Deciphering the life history of 21 breast cancers

Whole-genome sequencing used to determine the emergence of mutations over time

Genome Research Limited
As the breast cells accumulate many thousands of mutations, the developing cancer starts to diverge into families of genetically related cells. By the time the cancer is diagnosed, one of these families has become the dominant population in the tumour.

In a study published online by Cell on 17 May 2012, researchers have deciphered the life history imprinted on the genome of 21 breast cancers.

The team, led by researchers from the Wellcome trust Sanger Institute, found that mutational processes evolve across the lifespan of a breast tumour, with distinctive patterns of mutation emerging late in the process, contributing to a large amount of variation. As the breast cells accumulate many thousands of mutations, the developing cancer starts to diverge into families of genetically related cells. By the time the cancer is diagnosed, one of these families has become the dominant population in the tumour.

Each time a cell mutates, it leaves a distinctive stamp inscribed in its genome. Each mutational process leaves distinctive marks on the genome of a cancer. As these changes accumulate one on top of one another, archaeological layers of mutations build up, leaving a record that can be deciphered to allow a glimpse of the cancer’s life history.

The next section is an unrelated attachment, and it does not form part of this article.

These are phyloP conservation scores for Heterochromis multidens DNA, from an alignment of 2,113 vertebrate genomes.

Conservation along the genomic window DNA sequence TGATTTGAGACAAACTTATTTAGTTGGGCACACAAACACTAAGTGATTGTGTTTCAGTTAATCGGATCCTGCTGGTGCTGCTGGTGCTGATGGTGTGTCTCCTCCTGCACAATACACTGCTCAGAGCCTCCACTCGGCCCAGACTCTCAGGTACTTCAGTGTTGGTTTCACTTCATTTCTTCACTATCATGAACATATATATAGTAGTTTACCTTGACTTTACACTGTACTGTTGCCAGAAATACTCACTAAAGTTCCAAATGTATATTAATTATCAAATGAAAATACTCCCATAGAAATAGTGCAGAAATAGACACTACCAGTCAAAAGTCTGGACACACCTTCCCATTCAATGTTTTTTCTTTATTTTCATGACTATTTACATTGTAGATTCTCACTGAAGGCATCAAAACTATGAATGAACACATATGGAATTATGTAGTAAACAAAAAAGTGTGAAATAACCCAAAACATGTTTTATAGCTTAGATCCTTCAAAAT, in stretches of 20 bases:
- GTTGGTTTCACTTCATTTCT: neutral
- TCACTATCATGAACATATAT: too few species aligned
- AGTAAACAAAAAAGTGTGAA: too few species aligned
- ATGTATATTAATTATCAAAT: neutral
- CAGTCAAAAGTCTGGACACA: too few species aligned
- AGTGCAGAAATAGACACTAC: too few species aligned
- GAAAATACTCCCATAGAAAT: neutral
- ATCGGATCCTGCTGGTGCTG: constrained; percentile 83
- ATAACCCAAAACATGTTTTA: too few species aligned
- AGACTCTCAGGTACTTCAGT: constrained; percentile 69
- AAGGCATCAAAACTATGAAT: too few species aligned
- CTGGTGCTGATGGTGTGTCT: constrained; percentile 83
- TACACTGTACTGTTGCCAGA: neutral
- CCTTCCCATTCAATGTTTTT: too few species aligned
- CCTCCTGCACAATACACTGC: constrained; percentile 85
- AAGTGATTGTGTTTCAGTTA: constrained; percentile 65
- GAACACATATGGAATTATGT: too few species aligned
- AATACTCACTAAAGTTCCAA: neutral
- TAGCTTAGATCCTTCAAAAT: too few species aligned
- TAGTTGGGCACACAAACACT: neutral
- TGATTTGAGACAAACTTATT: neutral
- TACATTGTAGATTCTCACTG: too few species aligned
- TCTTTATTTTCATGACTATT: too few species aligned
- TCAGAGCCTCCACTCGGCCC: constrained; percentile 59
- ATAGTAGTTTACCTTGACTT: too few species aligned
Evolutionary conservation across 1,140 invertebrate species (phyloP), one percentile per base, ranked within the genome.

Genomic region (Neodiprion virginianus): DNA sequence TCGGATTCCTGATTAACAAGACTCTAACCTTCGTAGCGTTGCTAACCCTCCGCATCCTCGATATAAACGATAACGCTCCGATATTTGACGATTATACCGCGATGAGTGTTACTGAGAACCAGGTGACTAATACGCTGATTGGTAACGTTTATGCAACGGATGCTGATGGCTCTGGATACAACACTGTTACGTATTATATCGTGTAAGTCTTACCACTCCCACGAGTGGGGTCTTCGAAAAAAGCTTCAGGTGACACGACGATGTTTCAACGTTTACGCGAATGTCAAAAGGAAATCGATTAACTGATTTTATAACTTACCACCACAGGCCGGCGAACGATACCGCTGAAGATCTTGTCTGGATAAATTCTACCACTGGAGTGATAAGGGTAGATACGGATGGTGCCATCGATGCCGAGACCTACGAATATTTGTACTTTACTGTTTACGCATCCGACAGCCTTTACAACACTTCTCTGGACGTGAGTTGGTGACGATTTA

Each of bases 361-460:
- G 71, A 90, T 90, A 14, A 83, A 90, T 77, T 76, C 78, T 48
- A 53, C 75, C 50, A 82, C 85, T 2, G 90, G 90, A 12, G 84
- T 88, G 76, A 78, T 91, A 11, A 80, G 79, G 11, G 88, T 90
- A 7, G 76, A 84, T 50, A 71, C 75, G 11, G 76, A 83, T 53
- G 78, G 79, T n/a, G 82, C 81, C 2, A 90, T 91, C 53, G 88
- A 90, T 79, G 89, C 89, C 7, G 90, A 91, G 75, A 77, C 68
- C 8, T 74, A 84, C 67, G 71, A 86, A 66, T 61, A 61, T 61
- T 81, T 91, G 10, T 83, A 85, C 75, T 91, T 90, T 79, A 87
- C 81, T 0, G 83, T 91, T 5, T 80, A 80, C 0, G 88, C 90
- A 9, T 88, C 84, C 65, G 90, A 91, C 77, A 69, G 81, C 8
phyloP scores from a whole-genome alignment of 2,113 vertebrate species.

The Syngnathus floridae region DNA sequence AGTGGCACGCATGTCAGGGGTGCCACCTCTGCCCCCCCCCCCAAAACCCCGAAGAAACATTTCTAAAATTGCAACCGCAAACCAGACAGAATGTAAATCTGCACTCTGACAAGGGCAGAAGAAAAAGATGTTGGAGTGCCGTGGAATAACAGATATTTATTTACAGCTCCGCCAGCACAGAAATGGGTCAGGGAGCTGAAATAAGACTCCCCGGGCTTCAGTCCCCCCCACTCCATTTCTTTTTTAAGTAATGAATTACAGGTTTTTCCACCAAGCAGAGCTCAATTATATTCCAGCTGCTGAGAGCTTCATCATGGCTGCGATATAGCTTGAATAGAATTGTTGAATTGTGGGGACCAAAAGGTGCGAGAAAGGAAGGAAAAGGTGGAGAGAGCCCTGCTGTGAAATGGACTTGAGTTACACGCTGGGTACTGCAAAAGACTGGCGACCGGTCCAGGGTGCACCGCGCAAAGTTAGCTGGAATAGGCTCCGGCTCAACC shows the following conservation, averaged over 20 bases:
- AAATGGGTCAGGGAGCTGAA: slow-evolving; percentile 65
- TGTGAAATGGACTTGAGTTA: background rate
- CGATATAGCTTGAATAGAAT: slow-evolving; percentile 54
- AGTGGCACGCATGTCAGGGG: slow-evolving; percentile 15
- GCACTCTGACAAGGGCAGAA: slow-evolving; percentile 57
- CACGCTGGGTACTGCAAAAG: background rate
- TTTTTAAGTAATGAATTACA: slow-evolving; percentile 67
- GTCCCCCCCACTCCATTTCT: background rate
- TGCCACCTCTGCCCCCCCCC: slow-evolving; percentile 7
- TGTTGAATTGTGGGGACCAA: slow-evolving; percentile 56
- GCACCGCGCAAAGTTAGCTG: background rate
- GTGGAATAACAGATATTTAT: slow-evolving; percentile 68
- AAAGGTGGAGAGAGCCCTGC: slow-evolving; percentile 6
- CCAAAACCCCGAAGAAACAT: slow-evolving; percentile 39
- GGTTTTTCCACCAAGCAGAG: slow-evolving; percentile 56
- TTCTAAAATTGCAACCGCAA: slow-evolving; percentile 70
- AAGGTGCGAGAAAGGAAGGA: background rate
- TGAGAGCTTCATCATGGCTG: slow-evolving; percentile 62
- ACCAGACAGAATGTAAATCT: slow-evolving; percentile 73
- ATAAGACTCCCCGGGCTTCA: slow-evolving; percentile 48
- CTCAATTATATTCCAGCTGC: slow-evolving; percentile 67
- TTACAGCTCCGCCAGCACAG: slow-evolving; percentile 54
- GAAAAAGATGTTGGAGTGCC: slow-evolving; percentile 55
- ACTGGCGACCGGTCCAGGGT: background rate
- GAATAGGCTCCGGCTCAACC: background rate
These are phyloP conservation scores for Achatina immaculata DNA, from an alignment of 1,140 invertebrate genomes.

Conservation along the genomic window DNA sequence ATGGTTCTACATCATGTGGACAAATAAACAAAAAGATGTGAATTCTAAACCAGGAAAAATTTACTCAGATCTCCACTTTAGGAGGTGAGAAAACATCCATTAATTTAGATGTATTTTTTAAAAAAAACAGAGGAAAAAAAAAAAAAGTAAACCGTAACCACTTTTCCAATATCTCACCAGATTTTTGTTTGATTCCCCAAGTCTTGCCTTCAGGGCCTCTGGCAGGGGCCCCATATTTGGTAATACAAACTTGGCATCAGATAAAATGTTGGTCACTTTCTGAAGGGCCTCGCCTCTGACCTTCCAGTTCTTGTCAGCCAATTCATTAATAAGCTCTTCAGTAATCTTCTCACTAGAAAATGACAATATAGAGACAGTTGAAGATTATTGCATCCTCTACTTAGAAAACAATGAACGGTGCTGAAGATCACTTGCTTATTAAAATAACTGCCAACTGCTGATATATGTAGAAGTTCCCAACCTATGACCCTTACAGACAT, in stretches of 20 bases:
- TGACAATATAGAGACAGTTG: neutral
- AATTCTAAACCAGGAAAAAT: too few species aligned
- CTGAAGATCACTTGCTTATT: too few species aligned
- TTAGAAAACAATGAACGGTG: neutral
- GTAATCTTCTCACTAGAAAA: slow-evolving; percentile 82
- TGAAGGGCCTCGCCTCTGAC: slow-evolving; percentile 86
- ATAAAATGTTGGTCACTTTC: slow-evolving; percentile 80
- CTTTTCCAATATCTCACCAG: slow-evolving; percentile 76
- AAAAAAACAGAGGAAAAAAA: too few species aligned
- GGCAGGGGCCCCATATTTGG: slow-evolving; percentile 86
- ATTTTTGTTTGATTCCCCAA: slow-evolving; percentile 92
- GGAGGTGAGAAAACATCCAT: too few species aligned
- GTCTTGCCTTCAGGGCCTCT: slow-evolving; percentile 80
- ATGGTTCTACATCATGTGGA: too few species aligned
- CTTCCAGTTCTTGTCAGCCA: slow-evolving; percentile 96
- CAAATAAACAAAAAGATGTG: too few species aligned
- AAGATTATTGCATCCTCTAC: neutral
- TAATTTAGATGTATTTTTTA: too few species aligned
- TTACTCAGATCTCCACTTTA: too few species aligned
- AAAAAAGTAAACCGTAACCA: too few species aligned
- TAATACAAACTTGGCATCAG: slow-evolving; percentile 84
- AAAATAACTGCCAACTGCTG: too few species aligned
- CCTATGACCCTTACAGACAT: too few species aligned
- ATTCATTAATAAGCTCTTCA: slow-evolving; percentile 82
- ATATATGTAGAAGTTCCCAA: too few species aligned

“We wanted to see if we could decipher this history encrypted in the genome of each of the cancers. All cancers are made up of a collection of families of cells. Whole-genome sequences reveal the genetic record of their emergence over time and allow us to trace the divergence of a cell to form the different families.”

Dr Peter Campbell Head of Cancer Genetics and Genomics at the Wellcome Trust Sanger Institute

As cells divide and multiply, mutations accumulate naturally: the team found that, as these mutations accumulate in a cell, the changes drive divergence of the cancer into different subgroups or clones. The scientists showed that emergence of different clones was universal in the breast cancers they examined.

They also showed that one sub-clone becomes the dominant population of cancer cells. This dominant sub-clone accounts for more than 50 per cent of tumour cells in all of the breast cancers analysed, and it is only when this sub-clone has grown sufficiently populous that the tumour becomes clinically detectable. It differs from the other clones present in a tumour by many hundreds to thousands of mutations, indicating that this final stage in a cancer’s emergence may take quite some time.

“We undertook a deep excavation of the tumour DNA, revealing for the first time the fine structure of breast cancer genomes. We took all this data and integrated it to build an evolutionary tree of the cancers.

“This method allowed us to determine when divergence occurs, what processes are involved in the different stages of cancer evolution and the proportion of each sub-clone present in the tumours.”